La Mezquita, or Cathedral-Mosque of Córdoba, southern Spain, is considered one of the treasures of humanity and is a UNESCO World Heritage Site. Its majestic geometry embodies the encounter of Africa, Europe, and Asia that unfolded in complex ways in medieval Spain and helped shape the modern Spanish language.
Spanish dominates foreign-language study in the US: 865,000 college students took it in 2009, followed by French (216,000) and German (96,000). Spanish enrolls more than all other world languages combined. In K-12 public schools, the dominance is even greater: 2007-08 figures showed 6.4 million taking Spanish (72% of all foreign-language enrollment), French a very distant second at 1.3 million.
Why is the “language of Cervantes” so widely studied (if not always mastered)? Here are some of the more common reasons:
A large and growing population. The US’s Spanish-speaking population, over 40 million, surpasses all but a few Latin American countries. Many see Census numbers alone as proving the importance of Spanish and making it “the language to learn.” Not to mention geography: the US shares a border with the most populous Hispanic country in the world, and millions more Spanish speakers live in the Caribbean, not far from Florida’s shores.
Community service. Idealistic young people in substantial numbers pursue Spanish to serve immigrant community needs such as literacy, health, legal aid, and education, or in missions of faith. In turn, those interactions often become an arena for “service learning” where classroom knowledge of the language is put to the enriching test of real-life experience.
It’s “easy”? The perception of Spanish as easy to learn is widespread; college students typically see it as the shortcut to meeting language requirements. It’s a half-truth: Spanish really is a marvel of grammatical and phonetic consistency, due in part to Nebrija’s 1492 Grammar (one of the earliest for a modern language) and the 1713 founding of the Royal Spanish Academy. But true mastery of the language is anything but easy to attain.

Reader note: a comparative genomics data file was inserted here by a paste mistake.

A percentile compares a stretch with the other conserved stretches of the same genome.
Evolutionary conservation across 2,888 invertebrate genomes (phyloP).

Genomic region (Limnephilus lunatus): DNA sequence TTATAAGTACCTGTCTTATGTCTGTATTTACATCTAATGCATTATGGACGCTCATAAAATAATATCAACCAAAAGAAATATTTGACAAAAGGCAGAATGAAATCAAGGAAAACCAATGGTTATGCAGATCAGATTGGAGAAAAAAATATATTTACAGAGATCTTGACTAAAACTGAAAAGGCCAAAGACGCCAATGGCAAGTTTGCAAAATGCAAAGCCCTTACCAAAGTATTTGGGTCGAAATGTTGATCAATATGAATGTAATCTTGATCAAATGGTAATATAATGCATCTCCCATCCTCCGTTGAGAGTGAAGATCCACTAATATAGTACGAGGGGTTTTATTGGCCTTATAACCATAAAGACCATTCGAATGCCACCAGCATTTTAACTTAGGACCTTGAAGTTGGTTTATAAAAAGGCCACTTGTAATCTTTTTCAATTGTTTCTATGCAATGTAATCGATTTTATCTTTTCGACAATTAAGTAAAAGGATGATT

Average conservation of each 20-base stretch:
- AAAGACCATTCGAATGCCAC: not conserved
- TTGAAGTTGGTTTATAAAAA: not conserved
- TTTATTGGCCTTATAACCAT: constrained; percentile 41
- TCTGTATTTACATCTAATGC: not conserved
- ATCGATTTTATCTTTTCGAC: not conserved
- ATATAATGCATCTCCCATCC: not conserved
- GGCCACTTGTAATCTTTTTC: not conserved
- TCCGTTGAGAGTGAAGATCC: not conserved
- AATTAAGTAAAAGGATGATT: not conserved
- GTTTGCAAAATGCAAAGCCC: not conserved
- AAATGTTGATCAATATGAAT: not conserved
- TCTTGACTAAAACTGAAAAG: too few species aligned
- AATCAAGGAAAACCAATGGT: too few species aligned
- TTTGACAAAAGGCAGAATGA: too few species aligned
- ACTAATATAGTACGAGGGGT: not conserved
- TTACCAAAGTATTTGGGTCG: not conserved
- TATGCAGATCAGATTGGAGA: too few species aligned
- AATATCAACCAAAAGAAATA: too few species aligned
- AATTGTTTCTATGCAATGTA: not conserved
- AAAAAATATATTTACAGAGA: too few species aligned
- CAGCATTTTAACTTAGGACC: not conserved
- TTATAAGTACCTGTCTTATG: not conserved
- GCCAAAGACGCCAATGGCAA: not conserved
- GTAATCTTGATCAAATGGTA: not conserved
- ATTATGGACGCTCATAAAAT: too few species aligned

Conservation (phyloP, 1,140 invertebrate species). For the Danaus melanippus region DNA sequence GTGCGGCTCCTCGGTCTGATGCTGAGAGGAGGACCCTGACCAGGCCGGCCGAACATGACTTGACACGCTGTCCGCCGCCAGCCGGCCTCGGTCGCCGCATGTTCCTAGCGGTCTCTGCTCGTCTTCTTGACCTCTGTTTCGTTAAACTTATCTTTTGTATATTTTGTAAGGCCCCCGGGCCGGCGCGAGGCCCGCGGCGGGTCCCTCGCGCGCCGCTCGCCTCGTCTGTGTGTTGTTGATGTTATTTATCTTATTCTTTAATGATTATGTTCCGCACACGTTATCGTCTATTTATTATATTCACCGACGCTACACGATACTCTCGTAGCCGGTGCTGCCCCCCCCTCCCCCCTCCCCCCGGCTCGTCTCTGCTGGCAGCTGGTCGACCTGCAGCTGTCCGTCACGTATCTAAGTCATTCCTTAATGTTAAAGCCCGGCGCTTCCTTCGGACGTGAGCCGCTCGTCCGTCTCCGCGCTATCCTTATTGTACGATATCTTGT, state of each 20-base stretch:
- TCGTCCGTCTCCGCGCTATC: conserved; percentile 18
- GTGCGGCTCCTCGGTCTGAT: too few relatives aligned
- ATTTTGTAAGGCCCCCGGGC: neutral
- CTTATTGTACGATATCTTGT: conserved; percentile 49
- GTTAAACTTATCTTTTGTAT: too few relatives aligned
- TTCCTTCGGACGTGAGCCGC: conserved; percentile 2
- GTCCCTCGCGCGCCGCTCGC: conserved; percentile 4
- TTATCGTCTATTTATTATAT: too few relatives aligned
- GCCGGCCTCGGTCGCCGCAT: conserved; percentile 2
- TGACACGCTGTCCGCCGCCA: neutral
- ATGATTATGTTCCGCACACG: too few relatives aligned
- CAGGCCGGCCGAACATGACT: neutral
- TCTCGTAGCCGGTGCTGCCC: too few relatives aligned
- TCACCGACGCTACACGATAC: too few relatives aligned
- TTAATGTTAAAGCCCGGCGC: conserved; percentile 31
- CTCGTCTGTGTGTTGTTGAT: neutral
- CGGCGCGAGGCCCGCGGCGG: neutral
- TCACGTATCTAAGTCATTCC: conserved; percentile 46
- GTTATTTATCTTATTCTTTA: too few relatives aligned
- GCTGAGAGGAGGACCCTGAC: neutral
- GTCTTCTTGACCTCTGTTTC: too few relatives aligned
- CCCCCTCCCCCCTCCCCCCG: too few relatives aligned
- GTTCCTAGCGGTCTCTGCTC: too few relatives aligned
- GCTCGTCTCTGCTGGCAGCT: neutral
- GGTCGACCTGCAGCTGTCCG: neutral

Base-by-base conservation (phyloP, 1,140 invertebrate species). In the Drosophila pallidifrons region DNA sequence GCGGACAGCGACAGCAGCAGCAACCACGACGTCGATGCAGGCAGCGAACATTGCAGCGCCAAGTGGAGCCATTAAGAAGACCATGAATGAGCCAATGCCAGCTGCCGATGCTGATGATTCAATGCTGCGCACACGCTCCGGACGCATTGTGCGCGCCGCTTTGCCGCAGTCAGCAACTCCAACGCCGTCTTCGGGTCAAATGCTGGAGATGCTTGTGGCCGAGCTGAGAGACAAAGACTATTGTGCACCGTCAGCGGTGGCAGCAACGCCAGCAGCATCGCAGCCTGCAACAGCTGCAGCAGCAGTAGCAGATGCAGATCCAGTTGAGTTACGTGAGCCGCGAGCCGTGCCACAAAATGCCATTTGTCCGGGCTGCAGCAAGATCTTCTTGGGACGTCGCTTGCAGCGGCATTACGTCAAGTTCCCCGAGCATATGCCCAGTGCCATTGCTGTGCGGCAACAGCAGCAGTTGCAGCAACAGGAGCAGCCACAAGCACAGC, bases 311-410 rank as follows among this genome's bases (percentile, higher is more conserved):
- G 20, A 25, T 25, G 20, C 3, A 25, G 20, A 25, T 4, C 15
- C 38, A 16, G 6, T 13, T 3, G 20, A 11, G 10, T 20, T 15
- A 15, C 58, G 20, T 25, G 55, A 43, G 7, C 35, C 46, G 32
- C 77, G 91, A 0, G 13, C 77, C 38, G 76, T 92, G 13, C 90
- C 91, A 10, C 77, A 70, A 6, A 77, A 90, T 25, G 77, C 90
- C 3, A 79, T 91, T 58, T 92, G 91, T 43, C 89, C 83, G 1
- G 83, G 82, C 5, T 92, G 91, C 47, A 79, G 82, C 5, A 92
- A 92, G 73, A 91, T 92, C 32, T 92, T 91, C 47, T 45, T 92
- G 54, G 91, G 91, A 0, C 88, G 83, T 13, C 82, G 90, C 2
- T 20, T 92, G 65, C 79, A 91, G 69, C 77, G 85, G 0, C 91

It’s “funny”? Fascination with “Spanglish”— incorporation of English words and patterns into immigrant speech—treats as odd the natural result of language contact between populations. In any case, this linguistic resource hardly amounts to a dialect, much less a separate language. Somewhat different is the popularity of “Faux Spanish”: “no problemo”, “perfectamundo”, “mucho macho”, or “el grande jefe” convey a playful, at times mocking, attitude towards Spanish and its speakers.
Laborers. Many North Americans associate Spanish with poorer, often undocumented, immigrants—an understandable perception based on current media and political obsessions, and perhaps personal experience. In this view, the language is useful to communicate with, and manage, laborers. It’s not really a “serious” language, though: this was actually the message a prestigious private school in Virginia explicitly placed on its website in the recent past, with the boast that for reasons of academic rigor, they proudly offered only French as a foreign language. The same unexamined premise was shared by the judge in an Amarillo, Texas family court who infamously, in August 1995, ordered a Mexican-born immigrant mother to stop speaking in Spanish to her five-year-old daughter, as using that language constituted “child abuse” and would condemn the girl to a future “as a housemaid.” (Both the school and the judge did later about-faces in the light of avalanches of public criticism.)
A “quaint” culture. It’s common to hear people express love for the culture, often in terms of salsa (cuisine) and salsa (music and dance). Adjectives such as “colorful,” “quaint,” simple”, and “exotic” paint a Hispanic world of peasants, rural and village life, “traditions”. This view can unintentionally place Hispanic or Latino people in a primitive past, even outside of time. An associated perception sees Spanish as the language of places college students on Spring break and other tourists go to run wild, places—many of them—that the United States once conquered, occupied, or dominated. Indeed, this is the other side of the coin from language-of-manual-laborers. A long history of power relations has planted such deeply-rooted habits of thought.
Quite a mix of reasons (and it’s only a sampling)! Sincere interest in other cultures is there, as are a calling to service, faith, and love of justice. So, too, are simplistic romanticization, patronizing superiority, and power agendas.